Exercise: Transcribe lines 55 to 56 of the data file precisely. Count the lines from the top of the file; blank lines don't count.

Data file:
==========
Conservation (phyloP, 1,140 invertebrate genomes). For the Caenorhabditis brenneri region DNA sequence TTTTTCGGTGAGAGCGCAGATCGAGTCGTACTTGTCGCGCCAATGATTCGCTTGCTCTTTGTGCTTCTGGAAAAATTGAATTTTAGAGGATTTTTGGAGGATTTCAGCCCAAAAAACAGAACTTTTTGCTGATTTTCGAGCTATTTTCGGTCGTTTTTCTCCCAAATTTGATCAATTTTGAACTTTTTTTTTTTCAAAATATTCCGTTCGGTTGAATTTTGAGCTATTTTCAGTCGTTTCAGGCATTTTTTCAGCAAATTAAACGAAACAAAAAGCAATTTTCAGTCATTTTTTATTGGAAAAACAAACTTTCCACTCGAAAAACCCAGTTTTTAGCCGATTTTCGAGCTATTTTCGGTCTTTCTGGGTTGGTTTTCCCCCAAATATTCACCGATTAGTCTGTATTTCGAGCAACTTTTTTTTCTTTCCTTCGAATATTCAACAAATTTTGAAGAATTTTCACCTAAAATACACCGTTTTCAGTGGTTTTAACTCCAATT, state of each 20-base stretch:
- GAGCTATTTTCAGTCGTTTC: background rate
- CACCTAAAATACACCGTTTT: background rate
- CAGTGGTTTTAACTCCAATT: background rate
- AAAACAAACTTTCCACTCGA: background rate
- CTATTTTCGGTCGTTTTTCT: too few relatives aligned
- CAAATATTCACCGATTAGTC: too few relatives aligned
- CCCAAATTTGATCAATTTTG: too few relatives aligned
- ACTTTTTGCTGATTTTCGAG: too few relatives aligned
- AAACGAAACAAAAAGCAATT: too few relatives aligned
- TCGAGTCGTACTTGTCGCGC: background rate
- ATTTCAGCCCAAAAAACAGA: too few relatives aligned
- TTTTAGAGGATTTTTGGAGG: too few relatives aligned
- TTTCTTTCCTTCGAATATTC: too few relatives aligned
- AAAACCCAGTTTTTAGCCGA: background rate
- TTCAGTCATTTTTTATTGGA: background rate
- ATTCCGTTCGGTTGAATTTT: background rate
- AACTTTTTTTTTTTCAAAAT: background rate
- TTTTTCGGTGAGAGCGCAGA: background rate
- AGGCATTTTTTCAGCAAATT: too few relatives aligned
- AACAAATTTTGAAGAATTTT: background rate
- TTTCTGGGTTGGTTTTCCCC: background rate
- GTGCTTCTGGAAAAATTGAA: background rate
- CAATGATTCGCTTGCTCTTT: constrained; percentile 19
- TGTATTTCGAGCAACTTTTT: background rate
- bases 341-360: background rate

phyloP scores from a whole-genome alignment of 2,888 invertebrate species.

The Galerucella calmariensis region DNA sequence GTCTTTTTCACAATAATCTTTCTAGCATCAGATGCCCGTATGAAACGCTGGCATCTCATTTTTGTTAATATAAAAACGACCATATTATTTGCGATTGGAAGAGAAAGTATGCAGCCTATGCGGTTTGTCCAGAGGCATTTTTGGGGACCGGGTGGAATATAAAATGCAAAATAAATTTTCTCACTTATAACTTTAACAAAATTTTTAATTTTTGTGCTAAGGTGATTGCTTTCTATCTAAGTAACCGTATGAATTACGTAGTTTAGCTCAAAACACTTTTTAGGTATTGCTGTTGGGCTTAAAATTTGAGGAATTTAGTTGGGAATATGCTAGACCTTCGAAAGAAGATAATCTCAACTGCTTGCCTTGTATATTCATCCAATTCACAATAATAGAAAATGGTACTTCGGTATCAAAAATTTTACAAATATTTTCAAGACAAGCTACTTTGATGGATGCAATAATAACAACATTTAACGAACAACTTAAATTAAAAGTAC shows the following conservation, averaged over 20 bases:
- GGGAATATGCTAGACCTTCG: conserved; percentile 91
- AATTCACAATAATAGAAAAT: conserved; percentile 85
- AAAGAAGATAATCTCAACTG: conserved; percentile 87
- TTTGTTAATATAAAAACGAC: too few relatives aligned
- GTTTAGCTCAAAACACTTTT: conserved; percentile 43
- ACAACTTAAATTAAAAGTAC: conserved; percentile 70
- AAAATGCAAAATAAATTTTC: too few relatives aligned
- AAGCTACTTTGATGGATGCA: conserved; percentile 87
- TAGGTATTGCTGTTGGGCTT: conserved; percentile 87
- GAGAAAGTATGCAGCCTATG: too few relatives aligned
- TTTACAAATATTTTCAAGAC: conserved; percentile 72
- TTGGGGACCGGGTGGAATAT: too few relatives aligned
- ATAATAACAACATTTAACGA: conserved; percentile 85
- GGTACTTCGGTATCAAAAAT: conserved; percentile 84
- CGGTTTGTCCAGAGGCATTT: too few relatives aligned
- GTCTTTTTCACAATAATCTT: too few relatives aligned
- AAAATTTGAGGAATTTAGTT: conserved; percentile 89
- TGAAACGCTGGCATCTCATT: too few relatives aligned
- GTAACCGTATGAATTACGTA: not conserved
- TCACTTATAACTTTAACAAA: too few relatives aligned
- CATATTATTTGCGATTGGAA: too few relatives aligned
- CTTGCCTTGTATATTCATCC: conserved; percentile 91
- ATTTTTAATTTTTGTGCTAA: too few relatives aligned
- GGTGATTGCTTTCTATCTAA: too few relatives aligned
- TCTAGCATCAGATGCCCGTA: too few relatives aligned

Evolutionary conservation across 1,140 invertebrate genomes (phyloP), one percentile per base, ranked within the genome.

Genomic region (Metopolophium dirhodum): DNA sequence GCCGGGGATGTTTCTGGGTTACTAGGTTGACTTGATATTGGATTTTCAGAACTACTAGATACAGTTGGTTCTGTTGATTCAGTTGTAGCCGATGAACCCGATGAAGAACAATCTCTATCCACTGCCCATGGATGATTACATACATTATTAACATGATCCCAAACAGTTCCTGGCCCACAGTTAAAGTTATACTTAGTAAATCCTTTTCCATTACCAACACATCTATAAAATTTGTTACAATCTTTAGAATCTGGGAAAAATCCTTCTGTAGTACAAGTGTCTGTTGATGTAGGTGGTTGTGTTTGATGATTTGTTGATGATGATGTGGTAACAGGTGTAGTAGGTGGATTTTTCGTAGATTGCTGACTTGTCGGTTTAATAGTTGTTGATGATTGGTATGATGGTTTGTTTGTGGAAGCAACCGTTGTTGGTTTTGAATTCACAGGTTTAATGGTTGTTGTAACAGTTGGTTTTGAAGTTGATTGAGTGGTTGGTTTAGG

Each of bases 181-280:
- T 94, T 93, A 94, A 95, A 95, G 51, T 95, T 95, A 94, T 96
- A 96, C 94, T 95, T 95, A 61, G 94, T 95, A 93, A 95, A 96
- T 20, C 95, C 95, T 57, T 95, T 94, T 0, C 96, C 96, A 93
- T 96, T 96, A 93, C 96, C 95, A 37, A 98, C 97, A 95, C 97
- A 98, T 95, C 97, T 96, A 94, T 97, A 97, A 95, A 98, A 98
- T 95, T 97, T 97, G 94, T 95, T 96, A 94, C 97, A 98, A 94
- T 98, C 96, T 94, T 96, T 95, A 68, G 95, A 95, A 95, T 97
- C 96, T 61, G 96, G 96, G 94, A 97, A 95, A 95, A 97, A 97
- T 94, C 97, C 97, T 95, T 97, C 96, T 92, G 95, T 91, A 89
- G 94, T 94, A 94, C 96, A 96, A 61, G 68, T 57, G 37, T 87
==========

Genomic region (Metopolophium dirhodum): DNA sequence GCCGGGGATGTTTCTGGGTTACTAGGTTGACTTGATATTGGATTTTCAGAACTACTAGATACAGTTGGTTCTGTTGATTCAGTTGTAGCCGATGAACCCGATGAAGAACAATCTCTATCCACTGCCCATGGATGATTACATACATTATTAACATGATCCCAAACAGTTCCTGGCCCACAGTTAAAGTTATACTTAGTAAATCCTTTTCCATTACCAACACATCTATAAAATTTGTTACAATCTTTAGAATCTGGGAAAAATCCTTCTGTAGTACAAGTGTCTGTTGATGTAGGTGGTTGTGTTTGATGATTTGTTGATGATGATGTGGTAACAGGTGTAGTAGGTGGATTTTTCGTAGATTGCTGACTTGTCGGTTTAATAGTTGTTGATGATTGGTATGATGGTTTGTTTGTGGAAGCAACCGTTGTTGGTTTTGAATTCACAGGTTTAATGGTTGTTGTAACAGTTGGTTTTGAAGTTGATTGAGTGGTTGGTTTAGG

Each of bases 181-280: